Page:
The Governor’s proposal for closing the gap consists of the following items — roughly speaking 1/3 savings, 1/3 new revenues and 1/3 use of reserves.
Attention, sports fans: After the Super Bowl and Super Tuesday, the game to watch will not be “the Speaker vs. the Governor.” Taking nothing away from the Celtics, the real game to watch will be the economy.
Roughly speaking, half of the Commonwealth’s budgeted spending goes through agencies that primarily serve the needs of the less advantaged — through the subsidized health plans, public assistance, and other social services, including housing and subisidized day care.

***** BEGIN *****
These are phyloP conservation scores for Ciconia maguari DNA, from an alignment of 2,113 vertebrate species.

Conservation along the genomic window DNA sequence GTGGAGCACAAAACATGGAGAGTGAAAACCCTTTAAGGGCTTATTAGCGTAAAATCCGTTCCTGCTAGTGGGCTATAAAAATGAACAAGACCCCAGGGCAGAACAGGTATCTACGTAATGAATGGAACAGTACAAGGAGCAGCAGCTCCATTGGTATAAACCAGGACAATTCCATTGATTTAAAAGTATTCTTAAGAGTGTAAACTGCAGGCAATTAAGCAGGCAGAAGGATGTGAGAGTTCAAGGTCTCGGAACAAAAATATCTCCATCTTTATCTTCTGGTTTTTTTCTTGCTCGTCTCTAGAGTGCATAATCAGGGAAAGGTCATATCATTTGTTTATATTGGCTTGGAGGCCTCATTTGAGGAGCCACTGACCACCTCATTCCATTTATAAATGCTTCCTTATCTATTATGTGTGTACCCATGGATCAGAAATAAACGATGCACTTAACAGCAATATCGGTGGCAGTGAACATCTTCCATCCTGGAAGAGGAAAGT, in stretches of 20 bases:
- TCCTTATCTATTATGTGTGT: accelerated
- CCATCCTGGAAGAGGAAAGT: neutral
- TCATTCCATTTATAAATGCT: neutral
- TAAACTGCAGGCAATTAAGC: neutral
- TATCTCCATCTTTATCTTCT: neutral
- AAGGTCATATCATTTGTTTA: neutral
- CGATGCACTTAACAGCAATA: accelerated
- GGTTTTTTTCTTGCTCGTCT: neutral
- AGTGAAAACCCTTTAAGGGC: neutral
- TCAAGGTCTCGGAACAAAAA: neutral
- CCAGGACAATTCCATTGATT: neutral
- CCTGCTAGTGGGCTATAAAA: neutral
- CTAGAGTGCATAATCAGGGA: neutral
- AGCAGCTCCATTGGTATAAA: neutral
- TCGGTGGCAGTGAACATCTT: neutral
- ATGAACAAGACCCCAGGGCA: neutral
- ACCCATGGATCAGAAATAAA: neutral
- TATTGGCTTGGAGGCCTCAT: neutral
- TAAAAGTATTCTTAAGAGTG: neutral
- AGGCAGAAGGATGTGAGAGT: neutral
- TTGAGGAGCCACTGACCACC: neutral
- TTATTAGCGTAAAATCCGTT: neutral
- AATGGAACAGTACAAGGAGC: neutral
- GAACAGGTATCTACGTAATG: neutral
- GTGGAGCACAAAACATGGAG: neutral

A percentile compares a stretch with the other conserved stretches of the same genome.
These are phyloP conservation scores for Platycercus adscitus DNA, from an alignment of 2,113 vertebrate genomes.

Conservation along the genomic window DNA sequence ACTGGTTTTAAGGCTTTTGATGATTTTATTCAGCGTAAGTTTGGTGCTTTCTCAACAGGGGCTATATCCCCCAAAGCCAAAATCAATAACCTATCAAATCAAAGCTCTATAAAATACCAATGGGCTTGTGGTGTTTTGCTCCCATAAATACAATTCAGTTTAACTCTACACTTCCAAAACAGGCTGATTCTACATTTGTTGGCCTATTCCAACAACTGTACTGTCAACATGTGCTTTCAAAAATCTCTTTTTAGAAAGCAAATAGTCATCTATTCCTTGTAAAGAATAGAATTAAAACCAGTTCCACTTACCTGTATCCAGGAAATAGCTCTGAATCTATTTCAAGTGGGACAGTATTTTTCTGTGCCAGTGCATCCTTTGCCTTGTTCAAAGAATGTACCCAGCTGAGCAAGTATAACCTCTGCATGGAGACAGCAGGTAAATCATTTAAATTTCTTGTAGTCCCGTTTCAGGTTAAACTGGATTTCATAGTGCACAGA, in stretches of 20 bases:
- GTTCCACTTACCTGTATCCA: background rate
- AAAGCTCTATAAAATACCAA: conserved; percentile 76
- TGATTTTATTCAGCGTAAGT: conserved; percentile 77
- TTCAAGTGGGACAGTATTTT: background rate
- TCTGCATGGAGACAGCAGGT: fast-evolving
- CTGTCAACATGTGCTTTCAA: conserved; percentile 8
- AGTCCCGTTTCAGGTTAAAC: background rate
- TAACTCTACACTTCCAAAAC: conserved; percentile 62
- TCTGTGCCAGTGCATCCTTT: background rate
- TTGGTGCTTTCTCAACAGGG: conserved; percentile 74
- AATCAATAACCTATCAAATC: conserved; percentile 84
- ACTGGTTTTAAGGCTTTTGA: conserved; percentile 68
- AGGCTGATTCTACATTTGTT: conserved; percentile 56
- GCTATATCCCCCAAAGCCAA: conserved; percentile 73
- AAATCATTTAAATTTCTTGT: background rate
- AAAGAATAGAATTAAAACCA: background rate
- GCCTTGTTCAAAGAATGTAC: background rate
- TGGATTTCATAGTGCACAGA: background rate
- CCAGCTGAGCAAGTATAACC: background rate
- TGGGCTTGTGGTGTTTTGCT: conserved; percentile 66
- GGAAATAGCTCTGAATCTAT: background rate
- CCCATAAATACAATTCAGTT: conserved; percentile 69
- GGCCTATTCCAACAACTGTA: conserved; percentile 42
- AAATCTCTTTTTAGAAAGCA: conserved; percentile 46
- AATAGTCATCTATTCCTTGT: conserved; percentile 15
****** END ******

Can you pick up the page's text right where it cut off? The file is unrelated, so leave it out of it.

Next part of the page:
The answer appears to be Yes in the sense that we face needs that considerably exceed revenue as we prepare the 2009 budget and look out over the next few years.
Although specific quantities are hard to predict even one year out, and the uncertainties multiply as one looks further, it seems fair to say that the state cannot meet any of its presently well-identified major unmet needs without making big changes — either in spending priorities or in broad-based tax revenues.
According to most commentators, across the spectrum, the FY2009 budget is tighter than in most years.